When Bugatti launched its Chiron supercar in 2016, it said it would do an official speed test in 2018.
The expectation was that the Chiron, priced at $3 million, would set a world record. After all, Bugatti's previous model, the Veyron, proudly set the top-speed record for a production car at 267.8 mph. Bugatti made the Chiron even more powerful, with 1,500 horsepower, and everyone assumed the Chiron would be the new king of speed.
But now Bugatti seems to be backing down on plans for a speed test. In an interview with CNBC, Bugatti's new CEO, Stephan Winkelmann, declined to say whether the company will conduct the test this year.
"I have a lot on my plate," Winkelmann said. "The speed test is not my priority. I think we have a lot of things to do."
Asked if the top speed didn't matter to clients, he said: "I know this for sure. I don't even know how fast our car can go."
When pressed on whether it's possible the Chiron will never undergo a top-speed test, Winkelmann said "Maybe, I don't know."
Why the change of heart?
Perhaps top speed doesn't matter for a car that many agree is an engineering marvel — somehow packing 1,500 horsepower into a supercar that feels and rides like a plush luxury tourer. Bragging rights are just that. And clearly, demand for the Chiron doesn't seem to be suffering.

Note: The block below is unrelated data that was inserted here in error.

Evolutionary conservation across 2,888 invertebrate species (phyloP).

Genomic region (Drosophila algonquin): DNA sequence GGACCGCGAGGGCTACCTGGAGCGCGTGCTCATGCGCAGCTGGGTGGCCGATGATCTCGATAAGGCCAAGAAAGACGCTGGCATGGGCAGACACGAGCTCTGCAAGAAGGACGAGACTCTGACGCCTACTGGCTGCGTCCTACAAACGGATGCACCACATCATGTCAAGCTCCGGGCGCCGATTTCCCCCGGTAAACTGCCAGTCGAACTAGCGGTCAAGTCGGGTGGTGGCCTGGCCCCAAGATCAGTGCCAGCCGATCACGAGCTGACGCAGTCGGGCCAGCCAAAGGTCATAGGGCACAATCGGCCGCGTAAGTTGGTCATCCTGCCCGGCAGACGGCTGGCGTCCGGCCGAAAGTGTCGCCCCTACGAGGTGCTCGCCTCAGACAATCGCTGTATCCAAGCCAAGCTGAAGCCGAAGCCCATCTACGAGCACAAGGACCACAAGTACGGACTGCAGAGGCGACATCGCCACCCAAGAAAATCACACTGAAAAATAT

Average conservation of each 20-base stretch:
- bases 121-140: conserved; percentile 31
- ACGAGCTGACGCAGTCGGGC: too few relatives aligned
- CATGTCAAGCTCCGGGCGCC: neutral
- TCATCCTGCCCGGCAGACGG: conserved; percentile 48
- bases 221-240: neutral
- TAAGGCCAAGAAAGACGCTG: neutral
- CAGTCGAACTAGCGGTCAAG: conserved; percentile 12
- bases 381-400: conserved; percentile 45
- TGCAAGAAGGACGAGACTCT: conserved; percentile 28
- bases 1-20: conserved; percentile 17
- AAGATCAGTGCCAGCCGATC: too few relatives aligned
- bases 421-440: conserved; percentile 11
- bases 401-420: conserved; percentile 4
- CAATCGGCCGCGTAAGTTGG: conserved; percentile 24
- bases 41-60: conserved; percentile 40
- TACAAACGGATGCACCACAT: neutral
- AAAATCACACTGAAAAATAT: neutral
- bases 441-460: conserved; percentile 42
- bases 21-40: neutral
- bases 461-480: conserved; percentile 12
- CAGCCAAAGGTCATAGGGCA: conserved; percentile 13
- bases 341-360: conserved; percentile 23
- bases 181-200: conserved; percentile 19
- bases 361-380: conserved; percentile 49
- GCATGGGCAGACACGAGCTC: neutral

Winkelmann said Bugatti has already sold more than 320 of the total production run of 500, and the production backlog in Molsheim, France, is now three years. We don't know how fast the car can truly go since Bugatti has installed limiters on cars sold to customers that cap the top speed at 261 mph. That's still insane.
As Brian Miller, president of Manhattan Motorcars, which sells Bugatti told me, "the Chiron customers are buying a work of art, the official top speed is less important."
Some also speculate that the physical limits of tires and wheels prevent the car from reaching its true potential. Michelin is reportedly working on it.
Yet the main reason for the reversal on the speed test could be claims of a new speed record set by a competitor. Back in November, supercar maker Koenigsegg announced its Agera RS set a record for the highest top speed for a production vehicle of 277.9 mph.
The Agera RS' run, in the California desert, was filmed and timed with Vbox data-logging equipment and verified by Racelogic. But it was not sanctioned by the Guinness World Records.
Maybe Bugatti is making sure it can easily beat the Koenigsegg record.
For now, though, the top speed of the Chiron will remain a mystery — even to its manufacturer and owners.